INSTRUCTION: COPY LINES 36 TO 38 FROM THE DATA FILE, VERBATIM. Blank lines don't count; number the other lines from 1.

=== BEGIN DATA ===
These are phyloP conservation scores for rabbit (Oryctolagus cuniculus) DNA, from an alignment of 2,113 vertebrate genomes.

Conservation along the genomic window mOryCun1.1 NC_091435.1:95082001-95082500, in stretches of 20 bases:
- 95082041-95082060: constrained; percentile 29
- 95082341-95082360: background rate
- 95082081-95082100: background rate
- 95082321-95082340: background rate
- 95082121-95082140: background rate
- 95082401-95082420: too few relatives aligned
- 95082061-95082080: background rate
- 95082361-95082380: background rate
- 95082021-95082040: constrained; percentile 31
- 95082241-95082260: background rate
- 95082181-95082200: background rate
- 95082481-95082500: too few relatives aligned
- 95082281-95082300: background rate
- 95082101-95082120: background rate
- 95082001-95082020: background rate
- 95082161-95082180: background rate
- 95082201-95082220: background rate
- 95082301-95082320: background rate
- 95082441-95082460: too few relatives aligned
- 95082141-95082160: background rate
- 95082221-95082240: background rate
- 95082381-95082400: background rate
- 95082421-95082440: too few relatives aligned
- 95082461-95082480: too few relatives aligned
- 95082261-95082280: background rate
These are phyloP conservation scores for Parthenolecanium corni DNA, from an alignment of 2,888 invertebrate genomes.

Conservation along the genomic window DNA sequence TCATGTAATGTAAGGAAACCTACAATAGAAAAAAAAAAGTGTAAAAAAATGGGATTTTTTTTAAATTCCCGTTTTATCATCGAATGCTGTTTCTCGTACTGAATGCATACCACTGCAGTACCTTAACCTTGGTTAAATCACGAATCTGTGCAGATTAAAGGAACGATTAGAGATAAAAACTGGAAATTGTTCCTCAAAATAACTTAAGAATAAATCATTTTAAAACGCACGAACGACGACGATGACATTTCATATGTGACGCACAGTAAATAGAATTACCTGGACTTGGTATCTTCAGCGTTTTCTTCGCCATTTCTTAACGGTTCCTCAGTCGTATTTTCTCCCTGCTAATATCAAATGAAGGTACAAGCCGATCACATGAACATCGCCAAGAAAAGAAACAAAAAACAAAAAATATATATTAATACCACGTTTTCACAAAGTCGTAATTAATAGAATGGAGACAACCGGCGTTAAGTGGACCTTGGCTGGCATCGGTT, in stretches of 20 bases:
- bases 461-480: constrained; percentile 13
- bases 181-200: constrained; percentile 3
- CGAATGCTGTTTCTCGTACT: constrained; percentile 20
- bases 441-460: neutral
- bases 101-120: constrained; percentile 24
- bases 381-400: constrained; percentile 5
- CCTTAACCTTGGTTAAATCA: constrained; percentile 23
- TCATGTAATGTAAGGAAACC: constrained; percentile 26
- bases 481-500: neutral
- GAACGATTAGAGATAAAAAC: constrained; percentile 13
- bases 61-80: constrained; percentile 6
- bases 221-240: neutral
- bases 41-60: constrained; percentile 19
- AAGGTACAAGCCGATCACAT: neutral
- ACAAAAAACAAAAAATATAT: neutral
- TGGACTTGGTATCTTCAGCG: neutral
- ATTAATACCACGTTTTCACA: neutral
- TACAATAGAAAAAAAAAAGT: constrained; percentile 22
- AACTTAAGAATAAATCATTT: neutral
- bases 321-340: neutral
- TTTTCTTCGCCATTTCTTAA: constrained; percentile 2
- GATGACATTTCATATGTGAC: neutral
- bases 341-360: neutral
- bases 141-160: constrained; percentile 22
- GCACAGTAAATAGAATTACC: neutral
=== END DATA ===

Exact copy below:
- CCTTAACCTTGGTTAAATCA: constrained; percentile 23
- TCATGTAATGTAAGGAAACC: constrained; percentile 26
- bases 481-500: neutral